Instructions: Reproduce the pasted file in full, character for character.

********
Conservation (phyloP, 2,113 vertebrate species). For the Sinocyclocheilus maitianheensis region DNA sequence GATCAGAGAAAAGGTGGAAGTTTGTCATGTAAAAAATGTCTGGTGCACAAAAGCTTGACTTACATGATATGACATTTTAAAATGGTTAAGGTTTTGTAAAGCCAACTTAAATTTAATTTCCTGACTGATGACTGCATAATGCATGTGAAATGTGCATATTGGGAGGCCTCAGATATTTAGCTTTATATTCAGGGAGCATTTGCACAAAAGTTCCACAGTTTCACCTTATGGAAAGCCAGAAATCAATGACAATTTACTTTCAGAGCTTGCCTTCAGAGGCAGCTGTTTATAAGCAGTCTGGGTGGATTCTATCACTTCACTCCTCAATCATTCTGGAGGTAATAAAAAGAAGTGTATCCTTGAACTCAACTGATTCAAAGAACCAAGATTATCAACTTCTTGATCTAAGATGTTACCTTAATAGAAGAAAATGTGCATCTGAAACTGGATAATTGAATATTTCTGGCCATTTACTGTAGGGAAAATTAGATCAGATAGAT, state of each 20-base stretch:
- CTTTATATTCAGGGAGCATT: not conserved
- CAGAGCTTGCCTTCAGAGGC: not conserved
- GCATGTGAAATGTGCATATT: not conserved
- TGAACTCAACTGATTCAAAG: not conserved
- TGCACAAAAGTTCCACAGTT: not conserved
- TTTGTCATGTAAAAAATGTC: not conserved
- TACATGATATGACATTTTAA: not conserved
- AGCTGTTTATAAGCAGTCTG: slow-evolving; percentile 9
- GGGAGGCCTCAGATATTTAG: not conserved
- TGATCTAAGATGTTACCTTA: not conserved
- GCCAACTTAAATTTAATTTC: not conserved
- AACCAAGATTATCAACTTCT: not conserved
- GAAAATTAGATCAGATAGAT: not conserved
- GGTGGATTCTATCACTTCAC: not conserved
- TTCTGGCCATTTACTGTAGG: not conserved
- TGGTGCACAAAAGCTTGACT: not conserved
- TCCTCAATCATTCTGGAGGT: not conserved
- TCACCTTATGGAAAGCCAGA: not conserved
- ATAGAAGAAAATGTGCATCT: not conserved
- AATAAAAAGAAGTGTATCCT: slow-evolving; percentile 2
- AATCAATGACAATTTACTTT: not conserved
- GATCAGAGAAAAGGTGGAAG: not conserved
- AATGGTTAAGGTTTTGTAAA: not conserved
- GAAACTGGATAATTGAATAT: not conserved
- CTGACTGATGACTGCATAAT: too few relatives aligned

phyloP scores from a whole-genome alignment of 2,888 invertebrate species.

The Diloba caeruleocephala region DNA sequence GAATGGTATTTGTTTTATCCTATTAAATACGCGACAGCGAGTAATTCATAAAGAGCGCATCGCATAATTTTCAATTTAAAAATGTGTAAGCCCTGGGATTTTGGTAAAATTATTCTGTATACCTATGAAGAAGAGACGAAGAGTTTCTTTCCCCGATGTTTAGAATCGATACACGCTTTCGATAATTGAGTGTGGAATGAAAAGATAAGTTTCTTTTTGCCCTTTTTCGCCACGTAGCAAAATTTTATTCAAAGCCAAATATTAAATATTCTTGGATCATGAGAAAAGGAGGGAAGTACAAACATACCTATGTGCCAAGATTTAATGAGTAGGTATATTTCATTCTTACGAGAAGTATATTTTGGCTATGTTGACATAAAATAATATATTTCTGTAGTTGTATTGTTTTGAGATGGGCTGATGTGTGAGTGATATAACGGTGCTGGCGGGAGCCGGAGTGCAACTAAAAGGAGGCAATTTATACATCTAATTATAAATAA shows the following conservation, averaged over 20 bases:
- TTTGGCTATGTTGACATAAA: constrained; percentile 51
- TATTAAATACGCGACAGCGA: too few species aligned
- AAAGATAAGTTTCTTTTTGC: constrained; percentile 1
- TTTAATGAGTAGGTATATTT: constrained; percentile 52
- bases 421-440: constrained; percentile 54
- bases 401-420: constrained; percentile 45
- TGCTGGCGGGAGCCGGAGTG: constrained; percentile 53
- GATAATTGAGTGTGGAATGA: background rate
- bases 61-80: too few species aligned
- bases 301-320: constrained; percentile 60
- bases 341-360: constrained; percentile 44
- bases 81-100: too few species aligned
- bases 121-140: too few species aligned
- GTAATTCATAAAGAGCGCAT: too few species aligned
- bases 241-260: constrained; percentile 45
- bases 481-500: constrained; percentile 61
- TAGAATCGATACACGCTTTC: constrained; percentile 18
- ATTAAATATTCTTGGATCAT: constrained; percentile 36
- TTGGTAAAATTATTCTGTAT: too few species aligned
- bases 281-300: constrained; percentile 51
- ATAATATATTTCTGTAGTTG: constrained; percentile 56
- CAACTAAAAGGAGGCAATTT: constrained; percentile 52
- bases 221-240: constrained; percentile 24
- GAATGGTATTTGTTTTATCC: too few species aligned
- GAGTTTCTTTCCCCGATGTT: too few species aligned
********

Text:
Conservation (phyloP, 2,113 vertebrate species). For the Sinocyclocheilus maitianheensis region DNA sequence GATCAGAGAAAAGGTGGAAGTTTGTCATGTAAAAAATGTCTGGTGCACAAAAGCTTGACTTACATGATATGACATTTTAAAATGGTTAAGGTTTTGTAAAGCCAACTTAAATTTAATTTCCTGACTGATGACTGCATAATGCATGTGAAATGTGCATATTGGGAGGCCTCAGATATTTAGCTTTATATTCAGGGAGCATTTGCACAAAAGTTCCACAGTTTCACCTTATGGAAAGCCAGAAATCAATGACAATTTACTTTCAGAGCTTGCCTTCAGAGGCAGCTGTTTATAAGCAGTCTGGGTGGATTCTATCACTTCACTCCTCAATCATTCTGGAGGTAATAAAAAGAAGTGTATCCTTGAACTCAACTGATTCAAAGAACCAAGATTATCAACTTCTTGATCTAAGATGTTACCTTAATAGAAGAAAATGTGCATCTGAAACTGGATAATTGAATATTTCTGGCCATTTACTGTAGGGAAAATTAGATCAGATAGAT, state of each 20-base stretch:
- CTTTATATTCAGGGAGCATT: not conserved
- CAGAGCTTGCCTTCAGAGGC: not conserved
- GCATGTGAAATGTGCATATT: not conserved
- TGAACTCAACTGATTCAAAG: not conserved
- TGCACAAAAGTTCCACAGTT: not conserved
- TTTGTCATGTAAAAAATGTC: not conserved
- TACATGATATGACATTTTAA: not conserved
- AGCTGTTTATAAGCAGTCTG: slow-evolving; percentile 9
- GGGAGGCCTCAGATATTTAG: not conserved
- TGATCTAAGATGTTACCTTA: not conserved
- GCCAACTTAAATTTAATTTC: not conserved
- AACCAAGATTATCAACTTCT: not conserved
- GAAAATTAGATCAGATAGAT: not conserved
- GGTGGATTCTATCACTTCAC: not conserved
- TTCTGGCCATTTACTGTAGG: not conserved
- TGGTGCACAAAAGCTTGACT: not conserved
- TCCTCAATCATTCTGGAGGT: not conserved
- TCACCTTATGGAAAGCCAGA: not conserved
- ATAGAAGAAAATGTGCATCT: not conserved
- AATAAAAAGAAGTGTATCCT: slow-evolving; percentile 2
- AATCAATGACAATTTACTTT: not conserved
- GATCAGAGAAAAGGTGGAAG: not conserved
- AATGGTTAAGGTTTTGTAAA: not conserved
- GAAACTGGATAATTGAATAT: not conserved
- CTGACTGATGACTGCATAAT: too few relatives aligned

phyloP scores from a whole-genome alignment of 2,888 invertebrate species.

The Diloba caeruleocephala region DNA sequence GAATGGTATTTGTTTTATCCTATTAAATACGCGACAGCGAGTAATTCATAAAGAGCGCATCGCATAATTTTCAATTTAAAAATGTGTAAGCCCTGGGATTTTGGTAAAATTATTCTGTATACCTATGAAGAAGAGACGAAGAGTTTCTTTCCCCGATGTTTAGAATCGATACACGCTTTCGATAATTGAGTGTGGAATGAAAAGATAAGTTTCTTTTTGCCCTTTTTCGCCACGTAGCAAAATTTTATTCAAAGCCAAATATTAAATATTCTTGGATCATGAGAAAAGGAGGGAAGTACAAACATACCTATGTGCCAAGATTTAATGAGTAGGTATATTTCATTCTTACGAGAAGTATATTTTGGCTATGTTGACATAAAATAATATATTTCTGTAGTTGTATTGTTTTGAGATGGGCTGATGTGTGAGTGATATAACGGTGCTGGCGGGAGCCGGAGTGCAACTAAAAGGAGGCAATTTATACATCTAATTATAAATAA shows the following conservation, averaged over 20 bases:
- TTTGGCTATGTTGACATAAA: constrained; percentile 51
- TATTAAATACGCGACAGCGA: too few species aligned
- AAAGATAAGTTTCTTTTTGC: constrained; percentile 1
- TTTAATGAGTAGGTATATTT: constrained; percentile 52
- bases 421-440: constrained; percentile 54
- bases 401-420: constrained; percentile 45
- TGCTGGCGGGAGCCGGAGTG: constrained; percentile 53
- GATAATTGAGTGTGGAATGA: background rate
- bases 61-80: too few species aligned
- bases 301-320: constrained; percentile 60
- bases 341-360: constrained; percentile 44
- bases 81-100: too few species aligned
- bases 121-140: too few species aligned
- GTAATTCATAAAGAGCGCAT: too few species aligned
- bases 241-260: constrained; percentile 45
- bases 481-500: constrained; percentile 61
- TAGAATCGATACACGCTTTC: constrained; percentile 18
- ATTAAATATTCTTGGATCAT: constrained; percentile 36
- TTGGTAAAATTATTCTGTAT: too few species aligned
- bases 281-300: constrained; percentile 51
- ATAATATATTTCTGTAGTTG: constrained; percentile 56
- CAACTAAAAGGAGGCAATTT: constrained; percentile 52
- bases 221-240: constrained; percentile 24
- GAATGGTATTTGTTTTATCC: too few species aligned
- GAGTTTCTTTCCCCGATGTT: too few species aligned